My favorite way to stitch EPP together

 

Diane Gilleland of Craftypod put together a “12 Hexies (or Less) Blog Hop” that will begin today and run for two weeks.  Don’t you love Diane? I know I’ve followed her in one form or another for years. When she said she was doing a blog hop with 12 or Less Hexies, I knew I was up for the challenge.

12 Hexie Blog Hop Button-200.jpg
When I sat down to actually mess with 12 or less, it was more of a challenge than I realized it would be.  Yikes. 12 Hexies is really limiting. But I was totally up for the challenge.

Anyway, before my post goes up on the 25th of July, I thought I’d share how I join my EPP (English Paper Pieced) projects together.

Do you remember my Hexi Window Table Runner?

Hexi Window Table Runner by Anjeanette

Those stitches on the seams were nearly invisible. Aren’t they yummy?

Hexi Window close up

There are great tutorials on EPP. This one from SewMamaSew that was written up by Julie Zaichuk-Ryan from Button-Button.  On her blog, Diane makes reference to TheZenofMaking and the lovely tutorial on EPP. I started off joining my EPP shapes by doing a whipstitch as well. But if you have been around my blog for any amount of time, you will know I’m a little specific about how I like to do things. I love the look of EPP. It is precise and detailed. I hate when I can see my stitches. There, I said it. I’m ducking now because I know books and other large objects are being thrown at me.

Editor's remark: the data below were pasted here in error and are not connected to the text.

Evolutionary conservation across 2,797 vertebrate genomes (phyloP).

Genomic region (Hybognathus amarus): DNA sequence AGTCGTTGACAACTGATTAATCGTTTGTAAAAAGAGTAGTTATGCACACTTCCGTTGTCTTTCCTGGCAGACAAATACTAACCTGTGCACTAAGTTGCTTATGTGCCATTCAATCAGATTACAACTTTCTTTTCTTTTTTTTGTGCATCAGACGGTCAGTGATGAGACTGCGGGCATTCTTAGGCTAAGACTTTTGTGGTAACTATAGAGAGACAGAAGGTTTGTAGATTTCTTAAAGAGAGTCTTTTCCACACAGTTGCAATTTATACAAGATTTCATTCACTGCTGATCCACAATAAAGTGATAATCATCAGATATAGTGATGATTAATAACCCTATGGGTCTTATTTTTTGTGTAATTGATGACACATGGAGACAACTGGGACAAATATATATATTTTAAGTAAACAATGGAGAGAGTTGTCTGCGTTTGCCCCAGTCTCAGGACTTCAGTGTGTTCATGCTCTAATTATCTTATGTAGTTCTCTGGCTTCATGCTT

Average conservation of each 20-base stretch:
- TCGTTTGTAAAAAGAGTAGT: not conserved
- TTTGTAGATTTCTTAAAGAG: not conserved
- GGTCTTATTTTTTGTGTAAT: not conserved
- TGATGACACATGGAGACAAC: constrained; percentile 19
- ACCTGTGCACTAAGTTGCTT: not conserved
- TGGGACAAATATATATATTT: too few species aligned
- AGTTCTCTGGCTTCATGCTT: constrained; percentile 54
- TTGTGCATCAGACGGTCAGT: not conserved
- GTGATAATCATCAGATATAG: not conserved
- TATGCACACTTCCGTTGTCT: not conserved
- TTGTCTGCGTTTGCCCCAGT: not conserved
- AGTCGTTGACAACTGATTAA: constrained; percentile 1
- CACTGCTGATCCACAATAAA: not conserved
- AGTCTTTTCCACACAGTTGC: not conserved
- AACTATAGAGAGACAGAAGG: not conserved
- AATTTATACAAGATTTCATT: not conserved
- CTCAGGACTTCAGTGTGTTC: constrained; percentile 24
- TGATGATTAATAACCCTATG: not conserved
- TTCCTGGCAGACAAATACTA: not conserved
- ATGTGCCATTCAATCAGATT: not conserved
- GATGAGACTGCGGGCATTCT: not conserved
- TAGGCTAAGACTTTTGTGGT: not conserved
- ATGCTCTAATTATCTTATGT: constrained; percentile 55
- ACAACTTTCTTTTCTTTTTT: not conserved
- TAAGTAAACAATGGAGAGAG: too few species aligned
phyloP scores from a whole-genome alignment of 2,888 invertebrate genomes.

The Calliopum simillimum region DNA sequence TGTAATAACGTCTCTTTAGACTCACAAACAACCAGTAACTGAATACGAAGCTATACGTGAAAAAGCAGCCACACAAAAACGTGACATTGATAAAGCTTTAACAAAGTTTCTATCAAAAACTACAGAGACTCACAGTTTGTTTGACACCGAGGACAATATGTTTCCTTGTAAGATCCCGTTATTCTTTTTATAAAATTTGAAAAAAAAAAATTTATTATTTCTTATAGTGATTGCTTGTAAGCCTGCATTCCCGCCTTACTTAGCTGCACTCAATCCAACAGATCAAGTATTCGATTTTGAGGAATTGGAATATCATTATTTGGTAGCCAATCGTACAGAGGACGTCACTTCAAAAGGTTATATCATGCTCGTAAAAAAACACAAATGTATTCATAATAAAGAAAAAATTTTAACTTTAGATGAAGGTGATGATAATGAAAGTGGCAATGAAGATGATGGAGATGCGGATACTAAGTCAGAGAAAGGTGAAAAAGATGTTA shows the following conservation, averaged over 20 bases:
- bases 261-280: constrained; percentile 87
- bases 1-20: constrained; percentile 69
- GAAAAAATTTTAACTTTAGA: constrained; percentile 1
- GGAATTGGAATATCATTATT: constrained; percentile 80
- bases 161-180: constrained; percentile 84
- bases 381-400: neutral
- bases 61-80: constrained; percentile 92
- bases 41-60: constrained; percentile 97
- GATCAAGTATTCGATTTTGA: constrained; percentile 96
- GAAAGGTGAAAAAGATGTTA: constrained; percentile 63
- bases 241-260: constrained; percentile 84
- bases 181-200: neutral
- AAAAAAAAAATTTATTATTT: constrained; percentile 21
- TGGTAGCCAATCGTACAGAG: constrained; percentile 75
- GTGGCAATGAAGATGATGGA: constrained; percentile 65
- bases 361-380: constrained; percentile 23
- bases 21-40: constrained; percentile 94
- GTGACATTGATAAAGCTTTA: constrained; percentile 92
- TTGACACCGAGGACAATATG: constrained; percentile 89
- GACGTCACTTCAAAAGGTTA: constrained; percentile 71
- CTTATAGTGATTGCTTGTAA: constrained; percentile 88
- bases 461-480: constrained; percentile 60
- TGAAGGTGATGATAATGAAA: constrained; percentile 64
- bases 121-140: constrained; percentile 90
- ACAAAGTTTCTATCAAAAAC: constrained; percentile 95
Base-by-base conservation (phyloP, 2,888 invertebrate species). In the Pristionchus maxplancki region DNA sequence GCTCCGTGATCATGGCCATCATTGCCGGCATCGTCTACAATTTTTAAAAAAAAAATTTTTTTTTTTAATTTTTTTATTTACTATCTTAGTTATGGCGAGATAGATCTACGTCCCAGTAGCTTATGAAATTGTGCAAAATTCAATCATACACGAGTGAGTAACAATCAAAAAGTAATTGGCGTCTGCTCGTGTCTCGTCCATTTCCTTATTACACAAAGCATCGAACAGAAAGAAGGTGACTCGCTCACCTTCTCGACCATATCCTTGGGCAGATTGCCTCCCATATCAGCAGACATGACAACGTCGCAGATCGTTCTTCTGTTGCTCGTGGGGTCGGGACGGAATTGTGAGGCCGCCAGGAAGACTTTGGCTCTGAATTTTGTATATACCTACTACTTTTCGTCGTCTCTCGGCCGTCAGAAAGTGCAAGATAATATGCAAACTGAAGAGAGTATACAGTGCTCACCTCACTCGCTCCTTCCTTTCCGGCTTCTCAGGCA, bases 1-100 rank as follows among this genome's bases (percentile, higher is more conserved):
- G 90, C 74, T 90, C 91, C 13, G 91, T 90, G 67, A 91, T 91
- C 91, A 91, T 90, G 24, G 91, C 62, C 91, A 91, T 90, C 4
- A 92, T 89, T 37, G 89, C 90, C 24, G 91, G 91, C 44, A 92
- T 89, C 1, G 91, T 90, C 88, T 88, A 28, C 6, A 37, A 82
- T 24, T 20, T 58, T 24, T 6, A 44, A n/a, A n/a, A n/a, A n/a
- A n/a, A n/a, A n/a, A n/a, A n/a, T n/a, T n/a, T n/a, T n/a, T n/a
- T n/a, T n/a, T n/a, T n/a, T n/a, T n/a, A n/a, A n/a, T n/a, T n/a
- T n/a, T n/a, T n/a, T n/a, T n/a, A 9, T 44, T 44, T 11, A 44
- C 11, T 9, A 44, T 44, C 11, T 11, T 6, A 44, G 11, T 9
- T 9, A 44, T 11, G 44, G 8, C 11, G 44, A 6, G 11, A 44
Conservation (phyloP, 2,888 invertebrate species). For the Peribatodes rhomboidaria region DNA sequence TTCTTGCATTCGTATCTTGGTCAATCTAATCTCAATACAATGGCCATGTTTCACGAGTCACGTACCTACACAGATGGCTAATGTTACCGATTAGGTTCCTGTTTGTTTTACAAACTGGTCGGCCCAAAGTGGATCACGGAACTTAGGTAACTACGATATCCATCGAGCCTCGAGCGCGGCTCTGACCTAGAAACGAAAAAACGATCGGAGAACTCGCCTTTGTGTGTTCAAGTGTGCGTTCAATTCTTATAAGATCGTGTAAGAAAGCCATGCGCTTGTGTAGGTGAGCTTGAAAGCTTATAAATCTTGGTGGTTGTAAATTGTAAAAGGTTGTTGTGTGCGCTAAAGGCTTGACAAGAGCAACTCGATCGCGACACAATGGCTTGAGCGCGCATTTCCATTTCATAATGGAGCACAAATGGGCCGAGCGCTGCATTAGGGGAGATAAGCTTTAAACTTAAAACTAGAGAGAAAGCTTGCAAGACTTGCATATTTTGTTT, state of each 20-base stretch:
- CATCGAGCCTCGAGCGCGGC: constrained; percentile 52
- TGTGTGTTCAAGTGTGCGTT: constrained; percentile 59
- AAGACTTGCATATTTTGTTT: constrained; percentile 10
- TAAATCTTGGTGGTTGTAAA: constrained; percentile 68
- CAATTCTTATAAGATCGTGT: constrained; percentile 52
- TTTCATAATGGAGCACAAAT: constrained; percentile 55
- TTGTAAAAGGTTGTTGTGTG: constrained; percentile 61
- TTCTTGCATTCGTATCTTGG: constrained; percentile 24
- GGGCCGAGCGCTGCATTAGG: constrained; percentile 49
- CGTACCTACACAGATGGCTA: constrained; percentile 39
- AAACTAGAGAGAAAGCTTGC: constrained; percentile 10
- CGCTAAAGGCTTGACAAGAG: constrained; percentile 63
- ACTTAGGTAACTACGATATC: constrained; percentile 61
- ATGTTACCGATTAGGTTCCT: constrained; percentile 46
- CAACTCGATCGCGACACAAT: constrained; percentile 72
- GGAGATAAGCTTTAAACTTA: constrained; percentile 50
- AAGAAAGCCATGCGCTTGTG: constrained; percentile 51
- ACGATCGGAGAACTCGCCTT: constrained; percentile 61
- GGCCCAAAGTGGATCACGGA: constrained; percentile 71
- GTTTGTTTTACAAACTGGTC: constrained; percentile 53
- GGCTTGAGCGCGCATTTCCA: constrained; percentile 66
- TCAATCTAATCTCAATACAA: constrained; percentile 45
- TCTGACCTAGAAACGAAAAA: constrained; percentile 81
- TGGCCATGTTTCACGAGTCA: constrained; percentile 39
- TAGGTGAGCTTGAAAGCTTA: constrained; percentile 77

Are we alright now? I  love sitting down in the evenings with a stack of shapes to hand stitch together.  But when I’m done with all that handwork, I don’t want to see the stitches. My goal of course, would be not a single stitch. I’m going to be honest and say that isn’t realistic though. So less visible stitches is my end goal.